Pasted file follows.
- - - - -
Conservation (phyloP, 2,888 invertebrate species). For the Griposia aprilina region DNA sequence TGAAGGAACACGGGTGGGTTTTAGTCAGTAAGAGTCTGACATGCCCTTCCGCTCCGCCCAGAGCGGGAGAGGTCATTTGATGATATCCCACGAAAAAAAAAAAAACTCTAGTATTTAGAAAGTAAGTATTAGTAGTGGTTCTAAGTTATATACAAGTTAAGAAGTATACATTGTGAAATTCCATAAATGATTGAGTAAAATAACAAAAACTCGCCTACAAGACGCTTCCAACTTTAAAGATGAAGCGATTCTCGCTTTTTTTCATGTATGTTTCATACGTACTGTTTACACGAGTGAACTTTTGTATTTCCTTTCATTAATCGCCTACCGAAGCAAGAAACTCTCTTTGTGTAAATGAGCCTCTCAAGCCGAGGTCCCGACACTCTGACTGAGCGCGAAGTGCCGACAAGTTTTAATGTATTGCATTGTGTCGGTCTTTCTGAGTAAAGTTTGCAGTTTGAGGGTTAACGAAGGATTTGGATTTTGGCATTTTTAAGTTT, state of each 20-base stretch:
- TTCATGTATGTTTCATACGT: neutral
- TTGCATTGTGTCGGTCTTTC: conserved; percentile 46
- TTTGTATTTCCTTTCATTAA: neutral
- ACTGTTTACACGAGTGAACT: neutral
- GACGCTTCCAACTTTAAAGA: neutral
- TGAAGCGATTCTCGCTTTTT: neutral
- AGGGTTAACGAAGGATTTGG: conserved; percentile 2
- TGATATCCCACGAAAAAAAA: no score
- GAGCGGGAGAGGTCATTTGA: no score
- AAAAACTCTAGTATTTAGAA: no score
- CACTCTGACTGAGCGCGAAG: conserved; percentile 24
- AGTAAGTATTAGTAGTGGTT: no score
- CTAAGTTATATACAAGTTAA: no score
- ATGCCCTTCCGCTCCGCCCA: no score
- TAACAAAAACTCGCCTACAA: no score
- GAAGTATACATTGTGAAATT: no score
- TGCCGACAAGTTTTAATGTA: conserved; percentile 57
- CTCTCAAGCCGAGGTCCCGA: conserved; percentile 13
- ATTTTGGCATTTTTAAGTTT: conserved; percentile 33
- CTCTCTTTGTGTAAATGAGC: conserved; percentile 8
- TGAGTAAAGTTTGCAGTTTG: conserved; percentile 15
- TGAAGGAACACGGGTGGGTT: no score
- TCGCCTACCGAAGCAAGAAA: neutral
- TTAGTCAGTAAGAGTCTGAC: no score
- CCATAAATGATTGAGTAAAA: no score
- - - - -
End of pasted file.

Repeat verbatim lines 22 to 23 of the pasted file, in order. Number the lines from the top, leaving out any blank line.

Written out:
- TGAGTAAAGTTTGCAGTTTG: conserved; percentile 15
- TGAAGGAACACGGGTGGGTT: no score